Using PID should not be necessary for a simple problem like that -

they are hard to tune right and mostly there's a better analytical solution.

Torques ar harder than forces so first a simple example,

Calculate force to reach a target:

Vec3 targetLinvel = (targetPos - body.com) / timestep; // desired linear velocity to move target distance in one step targetLinvel -= body.linearVelocity; // subtract current velocity Vec3 force = 0.3 * targetLinvel * (body.mass / timestep); // soften by some factor <1 to avoid oszillation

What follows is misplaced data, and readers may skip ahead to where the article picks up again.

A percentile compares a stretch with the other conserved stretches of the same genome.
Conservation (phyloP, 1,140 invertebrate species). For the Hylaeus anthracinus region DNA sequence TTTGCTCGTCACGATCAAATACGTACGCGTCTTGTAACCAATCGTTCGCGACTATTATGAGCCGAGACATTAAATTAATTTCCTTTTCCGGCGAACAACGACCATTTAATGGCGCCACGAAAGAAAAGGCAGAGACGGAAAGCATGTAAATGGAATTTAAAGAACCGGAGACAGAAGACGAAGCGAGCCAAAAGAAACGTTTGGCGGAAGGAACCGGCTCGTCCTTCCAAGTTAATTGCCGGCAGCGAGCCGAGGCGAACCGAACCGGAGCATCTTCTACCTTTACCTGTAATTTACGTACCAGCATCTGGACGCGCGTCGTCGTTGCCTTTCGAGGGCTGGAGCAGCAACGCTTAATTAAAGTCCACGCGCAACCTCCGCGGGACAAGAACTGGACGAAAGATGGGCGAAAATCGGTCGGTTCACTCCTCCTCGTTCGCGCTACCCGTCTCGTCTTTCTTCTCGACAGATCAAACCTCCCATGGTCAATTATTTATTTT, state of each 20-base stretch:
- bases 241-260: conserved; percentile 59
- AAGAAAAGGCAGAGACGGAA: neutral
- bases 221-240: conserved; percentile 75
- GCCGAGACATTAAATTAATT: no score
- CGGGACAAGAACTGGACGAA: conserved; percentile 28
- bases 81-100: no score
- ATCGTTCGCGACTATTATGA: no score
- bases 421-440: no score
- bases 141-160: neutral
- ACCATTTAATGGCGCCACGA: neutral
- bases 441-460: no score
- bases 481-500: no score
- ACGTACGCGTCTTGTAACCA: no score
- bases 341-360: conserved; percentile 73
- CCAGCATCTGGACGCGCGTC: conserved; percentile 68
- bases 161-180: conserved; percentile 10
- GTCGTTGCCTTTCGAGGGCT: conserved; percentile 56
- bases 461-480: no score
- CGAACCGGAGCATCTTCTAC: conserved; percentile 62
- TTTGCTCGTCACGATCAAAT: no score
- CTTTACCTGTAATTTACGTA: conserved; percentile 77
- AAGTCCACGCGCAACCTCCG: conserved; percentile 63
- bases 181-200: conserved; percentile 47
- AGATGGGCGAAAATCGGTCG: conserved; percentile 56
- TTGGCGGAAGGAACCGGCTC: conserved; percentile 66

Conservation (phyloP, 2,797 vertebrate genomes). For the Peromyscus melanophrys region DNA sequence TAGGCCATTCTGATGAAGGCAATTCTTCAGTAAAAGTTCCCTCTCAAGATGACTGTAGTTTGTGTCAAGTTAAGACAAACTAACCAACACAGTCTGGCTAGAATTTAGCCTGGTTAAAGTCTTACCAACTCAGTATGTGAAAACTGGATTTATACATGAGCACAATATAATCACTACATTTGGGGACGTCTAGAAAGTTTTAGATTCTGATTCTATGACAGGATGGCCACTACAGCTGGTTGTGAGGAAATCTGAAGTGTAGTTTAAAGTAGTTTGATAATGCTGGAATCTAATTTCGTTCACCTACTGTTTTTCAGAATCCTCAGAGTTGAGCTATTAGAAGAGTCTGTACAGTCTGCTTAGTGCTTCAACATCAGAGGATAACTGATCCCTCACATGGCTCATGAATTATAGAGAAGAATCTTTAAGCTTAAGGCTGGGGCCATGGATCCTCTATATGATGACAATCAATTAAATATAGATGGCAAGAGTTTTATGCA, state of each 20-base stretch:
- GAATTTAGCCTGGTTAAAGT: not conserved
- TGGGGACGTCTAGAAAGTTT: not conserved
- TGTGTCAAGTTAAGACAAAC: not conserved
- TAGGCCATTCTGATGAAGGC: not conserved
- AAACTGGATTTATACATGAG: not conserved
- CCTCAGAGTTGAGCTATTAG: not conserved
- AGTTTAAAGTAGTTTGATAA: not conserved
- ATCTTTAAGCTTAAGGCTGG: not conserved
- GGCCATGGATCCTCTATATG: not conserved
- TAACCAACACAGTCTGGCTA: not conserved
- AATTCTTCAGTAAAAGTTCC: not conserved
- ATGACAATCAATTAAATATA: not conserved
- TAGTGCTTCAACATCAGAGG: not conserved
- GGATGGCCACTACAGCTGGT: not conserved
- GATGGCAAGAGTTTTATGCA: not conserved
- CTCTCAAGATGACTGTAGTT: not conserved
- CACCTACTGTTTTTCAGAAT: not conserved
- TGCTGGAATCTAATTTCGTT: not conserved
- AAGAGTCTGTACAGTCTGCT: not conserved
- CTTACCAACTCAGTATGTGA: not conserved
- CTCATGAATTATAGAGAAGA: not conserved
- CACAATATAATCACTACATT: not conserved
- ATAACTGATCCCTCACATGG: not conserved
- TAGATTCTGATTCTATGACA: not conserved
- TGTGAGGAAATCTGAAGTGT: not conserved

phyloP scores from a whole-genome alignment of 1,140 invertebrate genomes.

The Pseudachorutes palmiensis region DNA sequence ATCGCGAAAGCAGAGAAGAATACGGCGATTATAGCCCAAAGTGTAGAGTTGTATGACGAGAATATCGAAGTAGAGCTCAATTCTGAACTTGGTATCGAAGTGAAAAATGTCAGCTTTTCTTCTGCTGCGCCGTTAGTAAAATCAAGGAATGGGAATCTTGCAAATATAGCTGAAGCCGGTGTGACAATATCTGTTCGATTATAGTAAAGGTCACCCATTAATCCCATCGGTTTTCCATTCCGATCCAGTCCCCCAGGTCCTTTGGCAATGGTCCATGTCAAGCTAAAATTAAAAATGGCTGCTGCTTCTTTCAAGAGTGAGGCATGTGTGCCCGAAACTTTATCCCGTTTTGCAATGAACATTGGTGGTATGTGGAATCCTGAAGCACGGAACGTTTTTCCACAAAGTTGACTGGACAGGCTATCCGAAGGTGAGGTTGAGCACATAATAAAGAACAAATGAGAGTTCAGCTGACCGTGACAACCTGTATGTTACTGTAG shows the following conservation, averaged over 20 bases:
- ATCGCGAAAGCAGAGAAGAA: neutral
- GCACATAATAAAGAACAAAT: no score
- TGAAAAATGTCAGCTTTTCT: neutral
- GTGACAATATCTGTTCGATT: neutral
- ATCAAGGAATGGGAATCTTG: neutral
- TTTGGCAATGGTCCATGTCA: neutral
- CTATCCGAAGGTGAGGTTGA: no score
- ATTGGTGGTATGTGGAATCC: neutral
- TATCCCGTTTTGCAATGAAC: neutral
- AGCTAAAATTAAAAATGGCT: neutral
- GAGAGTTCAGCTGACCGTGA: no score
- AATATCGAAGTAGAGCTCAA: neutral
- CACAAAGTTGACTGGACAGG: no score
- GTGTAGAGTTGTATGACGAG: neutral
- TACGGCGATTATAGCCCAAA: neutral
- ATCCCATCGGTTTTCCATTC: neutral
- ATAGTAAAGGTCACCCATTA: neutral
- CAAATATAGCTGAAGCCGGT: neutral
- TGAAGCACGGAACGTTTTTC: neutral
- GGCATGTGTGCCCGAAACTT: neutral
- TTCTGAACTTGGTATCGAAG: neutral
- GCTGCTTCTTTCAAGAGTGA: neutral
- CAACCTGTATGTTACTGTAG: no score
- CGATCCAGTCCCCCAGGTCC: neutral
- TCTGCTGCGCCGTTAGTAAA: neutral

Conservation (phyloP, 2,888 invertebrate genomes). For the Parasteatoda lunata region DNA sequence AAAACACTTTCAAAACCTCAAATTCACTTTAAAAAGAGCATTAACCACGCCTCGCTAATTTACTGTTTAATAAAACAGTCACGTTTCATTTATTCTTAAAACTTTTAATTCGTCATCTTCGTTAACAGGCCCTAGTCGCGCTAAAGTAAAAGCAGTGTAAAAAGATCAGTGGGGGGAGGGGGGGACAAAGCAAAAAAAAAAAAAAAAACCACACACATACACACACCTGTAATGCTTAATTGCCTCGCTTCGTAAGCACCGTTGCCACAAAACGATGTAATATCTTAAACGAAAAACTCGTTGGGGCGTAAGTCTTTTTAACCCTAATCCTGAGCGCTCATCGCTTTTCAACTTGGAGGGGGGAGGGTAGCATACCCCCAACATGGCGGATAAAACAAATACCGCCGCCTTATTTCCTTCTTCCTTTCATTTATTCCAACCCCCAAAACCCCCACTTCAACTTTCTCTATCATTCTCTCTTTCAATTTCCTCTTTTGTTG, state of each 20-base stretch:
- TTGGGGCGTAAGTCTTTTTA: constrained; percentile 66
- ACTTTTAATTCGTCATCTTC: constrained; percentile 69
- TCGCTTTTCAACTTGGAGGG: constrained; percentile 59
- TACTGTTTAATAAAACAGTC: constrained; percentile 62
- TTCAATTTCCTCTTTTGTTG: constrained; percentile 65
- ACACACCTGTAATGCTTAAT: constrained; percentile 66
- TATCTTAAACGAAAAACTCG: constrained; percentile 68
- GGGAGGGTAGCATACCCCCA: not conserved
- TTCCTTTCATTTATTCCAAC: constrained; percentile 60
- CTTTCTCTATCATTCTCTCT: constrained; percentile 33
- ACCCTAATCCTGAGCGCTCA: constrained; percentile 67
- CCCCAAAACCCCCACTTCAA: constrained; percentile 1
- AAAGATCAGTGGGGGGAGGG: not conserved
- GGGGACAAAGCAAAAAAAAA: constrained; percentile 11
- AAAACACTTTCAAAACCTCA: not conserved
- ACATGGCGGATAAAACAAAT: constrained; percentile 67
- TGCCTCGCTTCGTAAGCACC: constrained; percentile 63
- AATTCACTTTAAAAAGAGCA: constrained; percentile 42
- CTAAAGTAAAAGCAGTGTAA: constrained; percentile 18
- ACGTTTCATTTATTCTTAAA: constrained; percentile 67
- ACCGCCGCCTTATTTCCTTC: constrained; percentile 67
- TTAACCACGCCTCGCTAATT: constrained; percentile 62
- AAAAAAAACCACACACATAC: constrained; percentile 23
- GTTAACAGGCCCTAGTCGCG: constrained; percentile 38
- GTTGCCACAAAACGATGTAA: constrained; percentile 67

This should work and you have only a single tuning factor, which is easy to understand and predict.

Now the same for orientation:

Vec3 axis; float angle; ToAxisAndAngle (&axis, &angle, object_forward, desired_forward); // normalized axis and radians Vec3 targetAngvel = axis * angle / timestep; targetAngvel -= body.angularVelocity; Vec3 torque = targetAngvel / timestep; torque = body.WorldSpaceMatrix.Unrotate (torque); // rotate to body local space... torque.x *= body.InertiaXX; //... so we can apply 3D inertia in the space where it is defined torque.y *= body.InertiaYY; torque.z *= body.InertiaZZ; torque = body.WorldSpaceMatrix.Rotate (torque); // rotate back to world space torque *= 0.3; // avoid oszillation